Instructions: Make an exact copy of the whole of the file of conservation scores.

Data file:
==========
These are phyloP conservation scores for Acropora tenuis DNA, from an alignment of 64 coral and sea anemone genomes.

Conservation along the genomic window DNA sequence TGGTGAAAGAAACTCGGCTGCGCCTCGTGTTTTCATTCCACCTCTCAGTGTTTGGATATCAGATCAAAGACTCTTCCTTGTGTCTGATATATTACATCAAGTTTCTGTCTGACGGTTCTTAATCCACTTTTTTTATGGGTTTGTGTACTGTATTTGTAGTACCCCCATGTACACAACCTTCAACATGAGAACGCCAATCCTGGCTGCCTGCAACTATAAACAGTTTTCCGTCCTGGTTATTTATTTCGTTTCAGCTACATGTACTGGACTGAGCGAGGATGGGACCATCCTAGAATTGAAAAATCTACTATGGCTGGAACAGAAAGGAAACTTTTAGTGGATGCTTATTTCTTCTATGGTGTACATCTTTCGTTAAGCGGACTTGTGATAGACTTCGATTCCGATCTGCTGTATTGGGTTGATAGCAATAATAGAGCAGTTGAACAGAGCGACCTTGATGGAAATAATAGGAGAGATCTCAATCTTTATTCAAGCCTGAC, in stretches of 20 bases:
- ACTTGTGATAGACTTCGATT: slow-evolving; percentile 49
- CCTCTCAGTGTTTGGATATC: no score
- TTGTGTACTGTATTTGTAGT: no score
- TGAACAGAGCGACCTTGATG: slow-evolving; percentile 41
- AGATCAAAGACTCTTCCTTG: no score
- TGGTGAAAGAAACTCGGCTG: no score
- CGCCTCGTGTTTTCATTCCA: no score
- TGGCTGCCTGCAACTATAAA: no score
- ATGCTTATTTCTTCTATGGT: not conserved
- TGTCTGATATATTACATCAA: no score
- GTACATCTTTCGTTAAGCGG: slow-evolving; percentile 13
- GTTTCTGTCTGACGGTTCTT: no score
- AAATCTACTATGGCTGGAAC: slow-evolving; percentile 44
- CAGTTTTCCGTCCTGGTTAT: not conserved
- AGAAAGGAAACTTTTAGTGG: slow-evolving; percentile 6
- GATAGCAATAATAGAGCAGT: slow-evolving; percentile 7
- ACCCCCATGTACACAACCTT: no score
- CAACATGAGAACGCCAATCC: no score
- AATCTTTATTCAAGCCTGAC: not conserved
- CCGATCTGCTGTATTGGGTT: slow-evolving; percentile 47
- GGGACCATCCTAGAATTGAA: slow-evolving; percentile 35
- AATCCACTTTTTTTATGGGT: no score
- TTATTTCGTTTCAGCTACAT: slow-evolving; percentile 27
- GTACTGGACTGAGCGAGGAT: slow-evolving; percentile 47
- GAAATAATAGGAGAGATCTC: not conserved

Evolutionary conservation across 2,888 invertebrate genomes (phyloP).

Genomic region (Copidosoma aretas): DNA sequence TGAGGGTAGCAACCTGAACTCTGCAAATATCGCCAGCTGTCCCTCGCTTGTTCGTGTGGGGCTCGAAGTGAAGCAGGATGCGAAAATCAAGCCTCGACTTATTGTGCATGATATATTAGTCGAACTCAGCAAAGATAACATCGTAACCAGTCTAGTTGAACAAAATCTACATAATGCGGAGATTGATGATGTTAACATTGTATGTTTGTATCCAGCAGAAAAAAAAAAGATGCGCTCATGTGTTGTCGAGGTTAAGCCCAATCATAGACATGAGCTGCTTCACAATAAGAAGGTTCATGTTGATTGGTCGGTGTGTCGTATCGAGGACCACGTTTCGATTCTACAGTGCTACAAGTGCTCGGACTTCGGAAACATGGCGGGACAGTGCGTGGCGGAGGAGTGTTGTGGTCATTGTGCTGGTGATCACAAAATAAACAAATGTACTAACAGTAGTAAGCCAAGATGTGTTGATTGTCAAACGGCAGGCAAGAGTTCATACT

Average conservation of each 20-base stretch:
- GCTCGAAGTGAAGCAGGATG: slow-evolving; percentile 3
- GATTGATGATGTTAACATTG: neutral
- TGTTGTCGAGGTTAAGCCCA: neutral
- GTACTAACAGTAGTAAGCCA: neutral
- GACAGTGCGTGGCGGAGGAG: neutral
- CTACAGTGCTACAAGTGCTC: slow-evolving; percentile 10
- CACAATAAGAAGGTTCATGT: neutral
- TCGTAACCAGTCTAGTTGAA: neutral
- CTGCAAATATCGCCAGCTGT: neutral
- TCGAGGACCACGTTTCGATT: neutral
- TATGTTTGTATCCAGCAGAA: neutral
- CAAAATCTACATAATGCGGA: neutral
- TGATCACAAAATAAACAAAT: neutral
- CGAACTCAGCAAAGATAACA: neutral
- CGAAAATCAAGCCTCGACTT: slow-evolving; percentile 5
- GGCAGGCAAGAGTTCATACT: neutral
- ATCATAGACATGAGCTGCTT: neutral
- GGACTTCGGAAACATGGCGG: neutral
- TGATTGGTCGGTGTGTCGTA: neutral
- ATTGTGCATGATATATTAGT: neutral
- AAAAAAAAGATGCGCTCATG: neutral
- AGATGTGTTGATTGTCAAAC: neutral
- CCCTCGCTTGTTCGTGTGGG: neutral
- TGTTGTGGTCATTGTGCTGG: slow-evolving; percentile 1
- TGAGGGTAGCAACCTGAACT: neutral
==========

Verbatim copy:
These are phyloP conservation scores for Acropora tenuis DNA, from an alignment of 64 coral and sea anemone genomes.

Conservation along the genomic window DNA sequence TGGTGAAAGAAACTCGGCTGCGCCTCGTGTTTTCATTCCACCTCTCAGTGTTTGGATATCAGATCAAAGACTCTTCCTTGTGTCTGATATATTACATCAAGTTTCTGTCTGACGGTTCTTAATCCACTTTTTTTATGGGTTTGTGTACTGTATTTGTAGTACCCCCATGTACACAACCTTCAACATGAGAACGCCAATCCTGGCTGCCTGCAACTATAAACAGTTTTCCGTCCTGGTTATTTATTTCGTTTCAGCTACATGTACTGGACTGAGCGAGGATGGGACCATCCTAGAATTGAAAAATCTACTATGGCTGGAACAGAAAGGAAACTTTTAGTGGATGCTTATTTCTTCTATGGTGTACATCTTTCGTTAAGCGGACTTGTGATAGACTTCGATTCCGATCTGCTGTATTGGGTTGATAGCAATAATAGAGCAGTTGAACAGAGCGACCTTGATGGAAATAATAGGAGAGATCTCAATCTTTATTCAAGCCTGAC, in stretches of 20 bases:
- ACTTGTGATAGACTTCGATT: slow-evolving; percentile 49
- CCTCTCAGTGTTTGGATATC: no score
- TTGTGTACTGTATTTGTAGT: no score
- TGAACAGAGCGACCTTGATG: slow-evolving; percentile 41
- AGATCAAAGACTCTTCCTTG: no score
- TGGTGAAAGAAACTCGGCTG: no score
- CGCCTCGTGTTTTCATTCCA: no score
- TGGCTGCCTGCAACTATAAA: no score
- ATGCTTATTTCTTCTATGGT: not conserved
- TGTCTGATATATTACATCAA: no score
- GTACATCTTTCGTTAAGCGG: slow-evolving; percentile 13
- GTTTCTGTCTGACGGTTCTT: no score
- AAATCTACTATGGCTGGAAC: slow-evolving; percentile 44
- CAGTTTTCCGTCCTGGTTAT: not conserved
- AGAAAGGAAACTTTTAGTGG: slow-evolving; percentile 6
- GATAGCAATAATAGAGCAGT: slow-evolving; percentile 7
- ACCCCCATGTACACAACCTT: no score
- CAACATGAGAACGCCAATCC: no score
- AATCTTTATTCAAGCCTGAC: not conserved
- CCGATCTGCTGTATTGGGTT: slow-evolving; percentile 47
- GGGACCATCCTAGAATTGAA: slow-evolving; percentile 35
- AATCCACTTTTTTTATGGGT: no score
- TTATTTCGTTTCAGCTACAT: slow-evolving; percentile 27
- GTACTGGACTGAGCGAGGAT: slow-evolving; percentile 47
- GAAATAATAGGAGAGATCTC: not conserved

Evolutionary conservation across 2,888 invertebrate genomes (phyloP).

Genomic region (Copidosoma aretas): DNA sequence TGAGGGTAGCAACCTGAACTCTGCAAATATCGCCAGCTGTCCCTCGCTTGTTCGTGTGGGGCTCGAAGTGAAGCAGGATGCGAAAATCAAGCCTCGACTTATTGTGCATGATATATTAGTCGAACTCAGCAAAGATAACATCGTAACCAGTCTAGTTGAACAAAATCTACATAATGCGGAGATTGATGATGTTAACATTGTATGTTTGTATCCAGCAGAAAAAAAAAAGATGCGCTCATGTGTTGTCGAGGTTAAGCCCAATCATAGACATGAGCTGCTTCACAATAAGAAGGTTCATGTTGATTGGTCGGTGTGTCGTATCGAGGACCACGTTTCGATTCTACAGTGCTACAAGTGCTCGGACTTCGGAAACATGGCGGGACAGTGCGTGGCGGAGGAGTGTTGTGGTCATTGTGCTGGTGATCACAAAATAAACAAATGTACTAACAGTAGTAAGCCAAGATGTGTTGATTGTCAAACGGCAGGCAAGAGTTCATACT

Average conservation of each 20-base stretch:
- GCTCGAAGTGAAGCAGGATG: slow-evolving; percentile 3
- GATTGATGATGTTAACATTG: neutral
- TGTTGTCGAGGTTAAGCCCA: neutral
- GTACTAACAGTAGTAAGCCA: neutral
- GACAGTGCGTGGCGGAGGAG: neutral
- CTACAGTGCTACAAGTGCTC: slow-evolving; percentile 10
- CACAATAAGAAGGTTCATGT: neutral
- TCGTAACCAGTCTAGTTGAA: neutral
- CTGCAAATATCGCCAGCTGT: neutral
- TCGAGGACCACGTTTCGATT: neutral
- TATGTTTGTATCCAGCAGAA: neutral
- CAAAATCTACATAATGCGGA: neutral
- TGATCACAAAATAAACAAAT: neutral
- CGAACTCAGCAAAGATAACA: neutral
- CGAAAATCAAGCCTCGACTT: slow-evolving; percentile 5
- GGCAGGCAAGAGTTCATACT: neutral
- ATCATAGACATGAGCTGCTT: neutral
- GGACTTCGGAAACATGGCGG: neutral
- TGATTGGTCGGTGTGTCGTA: neutral
- ATTGTGCATGATATATTAGT: neutral
- AAAAAAAAGATGCGCTCATG: neutral
- AGATGTGTTGATTGTCAAAC: neutral
- CCCTCGCTTGTTCGTGTGGG: neutral
- TGTTGTGGTCATTGTGCTGG: slow-evolving; percentile 1
- TGAGGGTAGCAACCTGAACT: neutral